[Still, many Iranians have been waiting a long time for this moment. Since a breakthrough phone call between Mr. Obama and President Hassan Rouhani in 2013, Iranians have been forced to endure a slow-moving process that they hope will allow the country to shed the role of perpetual global outsider that it has played since the 1979 revolution.]
By Thomas Erdbrink
“It’s Friday in
said Saeed Laylaz, an economist, explaining the subdued reaction. He, along
with many others, was focusing on the traditional, opulent family lunch that
usually takes up most of Friday — comparable to Sunday in the West. Iran
“When the workweek starts on Saturday, expect positive reactions,” he said. “This is, after all, what we have all been waiting for.”
As a result, there were almost no visible signs of excitement among the capital’s 12 million residents even though President Obama could soon start the process of lifting sanctions against
Still, many Iranians have been waiting a long time for this moment. Since a breakthrough phone call between Mr. Obama and President Hassan Rouhani in 2013, Iranians have been forced to endure a slow-moving process that they hope will allow the country to shed the role of perpetual global outsider that it has played since the 1979 revolution.
“I don’t want to think about this deal any longer,” said Gity Heidarian, 28, a teacher, summing up the feelings of many here. “I just want it to be implemented and move on.”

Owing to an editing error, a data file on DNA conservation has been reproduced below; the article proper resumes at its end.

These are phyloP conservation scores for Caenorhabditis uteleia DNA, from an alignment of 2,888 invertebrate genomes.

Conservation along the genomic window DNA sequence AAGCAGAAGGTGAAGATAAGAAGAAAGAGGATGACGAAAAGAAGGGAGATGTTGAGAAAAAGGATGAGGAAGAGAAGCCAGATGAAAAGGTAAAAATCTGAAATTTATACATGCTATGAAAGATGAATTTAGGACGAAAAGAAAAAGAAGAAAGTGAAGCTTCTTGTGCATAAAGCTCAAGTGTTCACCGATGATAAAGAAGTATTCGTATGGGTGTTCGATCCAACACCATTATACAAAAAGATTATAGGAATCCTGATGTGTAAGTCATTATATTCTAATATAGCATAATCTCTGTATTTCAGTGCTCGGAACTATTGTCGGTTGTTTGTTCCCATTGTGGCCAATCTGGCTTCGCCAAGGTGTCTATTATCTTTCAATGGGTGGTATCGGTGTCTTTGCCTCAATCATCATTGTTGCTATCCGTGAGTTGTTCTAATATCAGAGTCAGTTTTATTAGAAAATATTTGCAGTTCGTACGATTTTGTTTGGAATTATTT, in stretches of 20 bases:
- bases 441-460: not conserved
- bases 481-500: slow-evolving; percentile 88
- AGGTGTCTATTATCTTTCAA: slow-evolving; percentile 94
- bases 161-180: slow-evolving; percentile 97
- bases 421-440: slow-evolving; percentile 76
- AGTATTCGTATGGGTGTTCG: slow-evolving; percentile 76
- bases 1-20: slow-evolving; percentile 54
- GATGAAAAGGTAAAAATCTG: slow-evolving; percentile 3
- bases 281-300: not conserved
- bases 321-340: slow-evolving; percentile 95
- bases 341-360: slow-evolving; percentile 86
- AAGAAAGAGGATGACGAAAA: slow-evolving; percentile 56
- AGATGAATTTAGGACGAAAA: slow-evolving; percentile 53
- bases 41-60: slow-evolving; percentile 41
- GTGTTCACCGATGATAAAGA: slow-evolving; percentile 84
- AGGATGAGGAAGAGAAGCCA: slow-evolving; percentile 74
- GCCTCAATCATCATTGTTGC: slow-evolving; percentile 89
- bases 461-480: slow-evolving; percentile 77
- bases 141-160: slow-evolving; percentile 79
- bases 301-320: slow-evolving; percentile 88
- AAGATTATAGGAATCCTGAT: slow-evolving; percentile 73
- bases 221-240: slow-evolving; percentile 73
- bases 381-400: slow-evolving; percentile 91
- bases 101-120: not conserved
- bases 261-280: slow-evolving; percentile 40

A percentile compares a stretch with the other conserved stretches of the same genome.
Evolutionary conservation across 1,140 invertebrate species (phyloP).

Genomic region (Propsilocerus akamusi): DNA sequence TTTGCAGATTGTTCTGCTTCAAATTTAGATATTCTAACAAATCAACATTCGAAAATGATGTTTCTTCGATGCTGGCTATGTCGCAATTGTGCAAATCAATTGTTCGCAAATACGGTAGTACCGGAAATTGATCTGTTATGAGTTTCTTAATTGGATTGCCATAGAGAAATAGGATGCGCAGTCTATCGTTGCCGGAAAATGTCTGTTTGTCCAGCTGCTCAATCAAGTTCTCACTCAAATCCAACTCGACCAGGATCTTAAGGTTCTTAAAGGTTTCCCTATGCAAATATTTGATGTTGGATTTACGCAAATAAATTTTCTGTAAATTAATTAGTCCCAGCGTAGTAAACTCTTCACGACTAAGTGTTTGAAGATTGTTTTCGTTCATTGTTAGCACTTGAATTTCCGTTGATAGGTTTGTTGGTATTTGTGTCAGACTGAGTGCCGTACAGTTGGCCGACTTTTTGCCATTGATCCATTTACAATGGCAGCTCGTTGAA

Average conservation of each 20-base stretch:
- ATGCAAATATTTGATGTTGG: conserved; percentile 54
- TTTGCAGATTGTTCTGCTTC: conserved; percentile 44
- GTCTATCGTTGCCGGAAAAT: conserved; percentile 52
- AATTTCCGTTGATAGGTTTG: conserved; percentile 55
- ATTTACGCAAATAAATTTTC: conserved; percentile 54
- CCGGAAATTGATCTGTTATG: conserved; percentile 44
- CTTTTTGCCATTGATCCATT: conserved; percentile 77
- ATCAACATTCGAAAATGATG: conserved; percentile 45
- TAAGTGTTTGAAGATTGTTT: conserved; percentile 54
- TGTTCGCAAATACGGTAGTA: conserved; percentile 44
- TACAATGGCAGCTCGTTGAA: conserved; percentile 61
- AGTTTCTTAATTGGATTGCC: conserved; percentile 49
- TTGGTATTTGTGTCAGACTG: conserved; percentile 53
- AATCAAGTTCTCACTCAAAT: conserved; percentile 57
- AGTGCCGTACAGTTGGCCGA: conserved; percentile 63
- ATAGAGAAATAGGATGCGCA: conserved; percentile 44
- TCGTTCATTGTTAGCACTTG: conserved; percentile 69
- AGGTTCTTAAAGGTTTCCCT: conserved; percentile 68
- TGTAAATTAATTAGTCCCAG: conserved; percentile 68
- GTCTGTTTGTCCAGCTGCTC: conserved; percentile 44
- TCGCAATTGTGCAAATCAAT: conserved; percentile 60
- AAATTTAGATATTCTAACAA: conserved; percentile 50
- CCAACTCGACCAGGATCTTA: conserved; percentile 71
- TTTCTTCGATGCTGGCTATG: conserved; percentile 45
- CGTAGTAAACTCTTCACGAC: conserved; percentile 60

State television’s 24-hour news channel only briefly mentioned the decision in Congress on Friday morning, choosing instead to show a long discussion in the parliamentary committee tasked with investigating the agreement.
Members of the committee questioned a former nuclear negotiator, Saeed Jalili, about the deal. Mr. Jalili, a hard-liner like most of the panel members, did not like the deal, and neither did his audience.
“If a single country complains about
sanctions will return,” he said. “We have accepted oversight beyond our
commitments made in the agreement.” Iran
The simmering discontent could play out during the execution of the agreement, or if sanctions are not lifted soon enough according to the taste of the Iranian leaders.
One hard-line analyst, who is close to Ayatollah Khamenei, said that Parliament was flagging possible problems in the deal in case there are issues later. “We will hear more about Parliament’s role when we reach the next phase of the agreement: the implementation,” said the analyst, Hamidreza Taraghi.
At the same time, the review potentially carries benefits to supporters of the nuclear accord by giving an air of legitimacy to it, one politician said.
“Some may say that this agreement was imposed if Parliament does not examine it,” said Mohsen Rezaie, the secretary of the Expediency Council, an organization that settles disputes between Parliament and other veto-wielding councils, according to his website.
Supporters of the government and Mr. Rouhani say such measures are unnecessary.
“Our Parliament is not important at all,” Mr. Laylaz said. “Our top leaders support this agreement, including our supreme leader. That is all that matters.”
At Friday Prayer, there was no clear reference to the breakthrough in Congress, although a prayer leader, Ayatollah Mohammed Ali Movahedi-Kermani, speaking at Tehran University, warned the United States that any attempt to alter the agreement would be met with similar Iranian countermeasures.
the same as before, a bullying power,” he said. “They say the sanctions can
snap back into place, and they say, ‘The regime in America
should change.’ But they should know that we never accept humiliation.” Iran
“They say the sanctions are reversible; we say our activities are reversible,” he added, drawing cheers of “Death to
the crowd. America